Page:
Our panel of experts weigh in on the future of the legendary space opera franchise – now under new management.
Moderated by Mark A. Altman
It was 1977: The year Damnation Alley changed cinema.
Not quite. But that was the big-budget sci-fi film — starring Jan-Michael Vincent, an awesome RV and radioactive cockroaches — pegged by 20th Century Fox executives to be their big summer blockbuster that year. Really. Instead, it was the modestly budgeted space opera Star Wars, which filmmaker George Lucas almost didn’t get made, that rocketed to the top of the box-office charts and became the highest-grossing film of all time (until E.T. – the Extra-Terrestrial was released in 1982).
Ironically, Lucas had gone from the commercial failure of his experimental THX 1138 for Warner Bros. to minting money for Universal Pictures with his massive smash American Graffiti, only to see that studio ignominiously pass on bankrolling his next project, then titled Adventures of Luke Starkiller, as taken from the Journal of the Whills, Saga I: The Star Wars.
So Lucas went to Fox and prevailed on studio head Alan Ladd, Jr. to greenlight his intergalactic fairy tale, but with little support from the studio head’s lieutenants. And they weren’t the only ones dubious of the film’s prospects. Even Lucas’ own cadre of close friends and former USC filmmaking cronies — including Brian De Palma (who was auditioning actors for Carrie at the same time Lucas was reading talent for Star Wars), John Milius (Conan the Barbarian), Willard Huyck and Gloria Katz (Indiana Jones and the Temple of Doom), and Matthew Robbins and Hal Barwood (Dragonslayer) — all dismissed the movie after screening an early cut. Only friend Steven Spielberg and future film critic (and occasional screenwriter) Jay Cocks would suspect there was more to that rough version than met the eye.
And thus on May 25, 1977, a Rebel blockade runner thundered over Tatooine, pursued by an even more massive Imperial Star Destroyer, and, in the process, changed cinema forever — spawning numerous sequels, spin-off TV ventures (Caravan of Courage, baby!), an appallingly bad Holiday Special featuring a stoned Carrie Fisher and Harrison Ford and, of course, countless other branded merchandise — from action figures to condoms. OK, maybe not condoms, but virtually everything else you could polybag, sticker or sell.
And now, almost 35 years later, Star Wars again dominates the pop culture conversation with the recent announcement that multi-hyphenate writer-director-producer-mensch J.J. Abrams will direct the first of a new trilogy of Star Wars films under the aegis of The Walt Disney Company, which purchased Lucasfilm, including the intergalactic mega-franchise, in late 2012.
Clearly, this great disturbance in the Force required Geek to weigh in on these astounding developments in a galaxy far, far away, so we called to order our own Jedi Council of Star Wars experts to share their thoughts on this new hope for the saga. Moderated by Geek founding publisher Mark A. Altman, our summitees included screenwriter Steve Melching (Star Wars: The Clone Wars), director Kyle Newman (Fanboys), actress Ashley Eckstein (Her Universe, The Clone Wars) and artist Chris Gossett (“Tales of the Jedi,” “The Red Star”).
Mark A. Altman: Let’s talk about your first time, your earliest Star Wars memory, because for anyone who loves Star Wars, it’s such a seminal moment.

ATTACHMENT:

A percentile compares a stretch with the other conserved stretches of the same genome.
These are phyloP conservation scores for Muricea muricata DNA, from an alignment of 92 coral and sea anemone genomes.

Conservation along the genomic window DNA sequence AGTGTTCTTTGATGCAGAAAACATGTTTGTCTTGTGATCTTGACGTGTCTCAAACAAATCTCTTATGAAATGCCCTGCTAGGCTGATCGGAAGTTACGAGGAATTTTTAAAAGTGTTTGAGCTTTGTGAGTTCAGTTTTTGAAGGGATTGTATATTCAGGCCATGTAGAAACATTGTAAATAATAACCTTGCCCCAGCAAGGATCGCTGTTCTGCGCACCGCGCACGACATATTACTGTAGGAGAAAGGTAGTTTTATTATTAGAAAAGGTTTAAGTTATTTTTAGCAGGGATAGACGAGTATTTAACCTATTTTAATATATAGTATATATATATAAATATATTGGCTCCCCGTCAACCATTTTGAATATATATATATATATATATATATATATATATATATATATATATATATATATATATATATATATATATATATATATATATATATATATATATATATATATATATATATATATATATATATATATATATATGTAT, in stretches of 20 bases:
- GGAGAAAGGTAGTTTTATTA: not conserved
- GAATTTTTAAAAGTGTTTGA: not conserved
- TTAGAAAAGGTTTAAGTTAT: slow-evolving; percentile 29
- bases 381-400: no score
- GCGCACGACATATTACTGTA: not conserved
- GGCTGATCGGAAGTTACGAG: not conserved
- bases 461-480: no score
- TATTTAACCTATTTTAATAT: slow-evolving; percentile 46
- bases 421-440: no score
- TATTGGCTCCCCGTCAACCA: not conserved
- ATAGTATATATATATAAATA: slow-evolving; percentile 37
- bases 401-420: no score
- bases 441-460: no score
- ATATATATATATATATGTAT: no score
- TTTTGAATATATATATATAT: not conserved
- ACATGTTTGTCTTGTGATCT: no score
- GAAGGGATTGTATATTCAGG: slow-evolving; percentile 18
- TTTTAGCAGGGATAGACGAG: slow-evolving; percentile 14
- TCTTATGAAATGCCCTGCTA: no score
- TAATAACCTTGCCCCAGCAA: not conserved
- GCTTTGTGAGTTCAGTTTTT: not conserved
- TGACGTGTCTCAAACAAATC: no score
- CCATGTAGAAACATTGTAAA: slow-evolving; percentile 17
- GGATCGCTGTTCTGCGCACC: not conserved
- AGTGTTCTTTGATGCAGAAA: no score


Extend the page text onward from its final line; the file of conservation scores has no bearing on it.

Kyle Newman: No one believes it, but I was born in 1976, so I was really young and don’t remember the movie when it first came out. We went to see it at a drive-in theater in New Jersey, and I just remember this crazy, electric energy. After that, I started pronouncing Star Wars names before human names. And people were like, “Who is this weird kid?”
Ashley Eckstein: I don’t have as exciting of a story. I was born in 1981, so, obviously, I missed A New Hope, but what I do remember specifically — and I was so young — was the scene with R2-D2 and C-3PO in the desert on Tatooine. I loved R2-D2 so much, I wanted to be R2-D2. [Laughter]. My earliest memories are of watching Star Wars on VHS at home, and obviously we had all the movies, so it was something that was always just there. It was a part of our childhood.
Steve Melching: I was 9 years old when Star Wars came out and had already developed an appreciation for science fiction by watching Star Trek, The Six Million Dollar Man and Land of the Lost. And I remember that summer my dad showed me pictures of C-3PO and R2-D2 in the newspaper, and he said, “There’s this new movie coming out called Star Wars. Would you like to see it?” And I looked at the pictures and thought, “Star Wars? That’s kind of a cheesy-sounding title. I don’t know.” But it became this big phenomenon. So my parents took me to the one movie theater in town where it was playing — because back before the days of wide release, it was in this one theater — and the movie started, and my jaw dropped and it stayed dropped for two hours. My mind was literally blown while watching it. My whole life felt transformed after watching that movie. You can’t underestimate the sort of seismic shock Star Wars had when it opened. There had never been anything like it. The impact it had on everything — films, television, merchandise. It was just everywhere, and played in theaters for a solid year or more.
Altman: And, because there was no home video back then, how many of us went back to see it again and again? And when it was re-released? I even went back to see it in a theater when the title crawl was changed from Star Wars to Episode IV: A New Hope. I look back now and say, “What an idiot I was,” but it was so exciting.
Chris Gossett: I stayed home from school so I could see it with my dad. We went to the Grauman’s Chinese Theatre and it was a madhouse, so we saw it at the Fox Theatre on Hollywood Boulevard instead, and it was amazing. I remember that night falling asleep, and it was the first — and only — film that when I laid my head on my pillow, I could hear Ben Burtt’s cues in my mind. I could hear the lasers and zooms from the TIE fighters.
Altman: That’s interesting because I think when a lot of us saw The Making of Star Wars on TV that summer, we were fascinated by seeing Ben Burtt tapping the phone lines to create the blaster sound effects. It was the first time they really peeled the curtain back on how a film was made. I think that was another reason we all thought we could make movies. It wasn’t like Cecil B. DeMille coming out of a Rolls Royce on the Paramount lot, wearing ties and yelling through a megaphone. It was all these young, hip people with long hair having fun.